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Kaylad 2.0 electric tricycle concept

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June 21, 2012

There's still more good news for those of the opinion that electric bicycles are precisely...

There's still more good news for those of the opinion that electric bicycles are precisely 50-percent wheel-deficient: designer Dimitris Niavis has unveiled a concept for a new electric-assisted tricycle, named the Kaylad 2.0

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There's still more good news for those of the opinion that electric bicycles are precisely 50-percent wheel-deficient. Designer Dimitris Niavis has unveiled a concept for a new electric-assisted tricycle, named the Kaylad 2.0.

Though yet to be realized, Kaylad 2.0's spec is fairly specific, boasting a 250-W electric motor which can provide three degrees of variable assistance (plus the option to turn it off entirely) and a lithium battery.

The inclusion of LED lights, hydraulic disc brakes, tubeless tires and removable mirrors are befitting the trike's modern (nay, oddball) design. Niavis appears to be keeping one eye on practicality, though: the Kaylad 2.0 is designed with an upright rider posture in mind, an in-built horn ups the design's safety, and the trike's 7 gears sound about right for a spot of urban traversal.

The concept also includes a secure luggage holder or optionally a "K-trolley" heavy-duty container that can be mounted on the front of the bicycle.

The concept also includes a secure luggage holder or optionally a 'K-trolley' heavy-duty c...

Though Niavis reports that a working prototype is in the works it remains to be seen if Kaylad 2.0 will join the Veliac Three, Deliver-E Trike and the Rennholz among the ranks of electric three-wheelers that have made it at least as far as physical reality.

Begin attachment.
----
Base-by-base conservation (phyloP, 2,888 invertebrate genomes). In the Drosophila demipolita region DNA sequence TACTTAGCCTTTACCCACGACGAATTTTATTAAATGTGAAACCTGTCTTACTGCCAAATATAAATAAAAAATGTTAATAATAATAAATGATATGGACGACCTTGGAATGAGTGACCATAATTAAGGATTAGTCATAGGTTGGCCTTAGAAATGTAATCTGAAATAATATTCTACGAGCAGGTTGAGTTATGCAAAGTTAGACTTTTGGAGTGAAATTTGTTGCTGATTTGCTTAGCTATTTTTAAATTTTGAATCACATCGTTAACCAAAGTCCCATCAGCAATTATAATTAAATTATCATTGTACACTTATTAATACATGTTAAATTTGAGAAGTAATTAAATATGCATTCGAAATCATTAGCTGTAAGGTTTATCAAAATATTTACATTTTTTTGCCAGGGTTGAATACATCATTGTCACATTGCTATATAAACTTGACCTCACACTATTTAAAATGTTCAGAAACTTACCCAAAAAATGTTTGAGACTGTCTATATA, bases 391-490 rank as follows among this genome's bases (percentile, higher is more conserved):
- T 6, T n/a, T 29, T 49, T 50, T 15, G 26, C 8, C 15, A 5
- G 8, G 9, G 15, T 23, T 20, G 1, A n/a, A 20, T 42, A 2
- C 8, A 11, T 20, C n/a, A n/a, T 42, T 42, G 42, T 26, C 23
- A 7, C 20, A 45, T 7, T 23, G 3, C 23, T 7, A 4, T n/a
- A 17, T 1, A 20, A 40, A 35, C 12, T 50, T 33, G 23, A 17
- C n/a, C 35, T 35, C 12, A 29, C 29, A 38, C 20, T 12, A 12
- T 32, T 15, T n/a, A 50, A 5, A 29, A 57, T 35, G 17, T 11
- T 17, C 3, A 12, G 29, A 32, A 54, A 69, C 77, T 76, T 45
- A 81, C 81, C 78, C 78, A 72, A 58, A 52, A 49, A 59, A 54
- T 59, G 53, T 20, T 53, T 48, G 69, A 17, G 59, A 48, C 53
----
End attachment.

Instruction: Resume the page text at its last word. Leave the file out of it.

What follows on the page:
Source: Kaylad 2.0 at Creators Project, via Inhabitat

About the Author
James Holloway James lives in East London where he punctuates endless tea drinking with freelance writing and meteorological angst. Unlocking Every Extend Extra Extreme’s “Master of Extreme” achievement was the fourth proudest moment of his life.   All articles by James Holloway
8 Comments

at least the two at the front one at the back wheel configuration makes it a lot more stable....looks good.

floccipaucinihilipilification
22nd June, 2012 @ 02:10 am PDT

The Kaylad 2.0 is the ugliest electric-assisted tricycle I have seen to-date. Of all designs shown so far, my preference is the Veliac Three.

ashbrook
22nd June, 2012 @ 09:43 am PDT

It surely looks all "retro-futuristic (which is cool) but the 'tadpole' style of trike (two wheels up front, one in rear) has been around for decades - mostly as delivery bikes in larger cities.

Bob Fately
22nd June, 2012 @ 09:49 am PDT

I have a Di Blasi folding tricycle which is absolutely fantastic. It also comes in an electric model. I've never seen it mentioned in your mag but it is definitely top of the line. A bit expensive but the best money I've ever spent. I live in a city with great bike paths and am a senior with walking limitations. I can fold it and put it in the car easily (23kg). It has set me free.

(http://diblasi.it/Folding_Tricycles.asp?Prd=Tricycles&Pag=Gruppo&Lng=en)

DVS
22nd June, 2012 @ 10:44 am PDT

I own a couple 2front wh 3wh EV's and this one is the ugliest I've ever seen. Also one better not turn fast or splat. You can run that high CG in a trike of any type and turn at over a few mph.

jerryd
22nd June, 2012 @ 04:46 pm PDT

You're better off with a recumbent. Safety? Not having your head drop from 5 feet up helps a lot.

Bert Ober
23rd June, 2012 @ 12:14 am PDT

jerryd, this trike allows you to lean in a corner. See the picture where the front wheels are on different levels. It works like a Piaggio trike. It should be very stable w/ 2 front wheels for added braking and steering. As nice as it is, I prefer a recumbent trike, delta or tadpole.

kuryus
23rd June, 2012 @ 03:50 am PDT

This has the look of yet another designer set loose with a shortage of bike engineering knowhow and some decent skills with 3d modeling software. High center of gravity with a narrow tadpole trike configuration is an invitation to a bad crash. Also the fashionable spoke pattern would be disastrous on a non leaning trike like this with huge side loads on the wheels.

Michaelc
23rd June, 2012 @ 04:27 pm PDT
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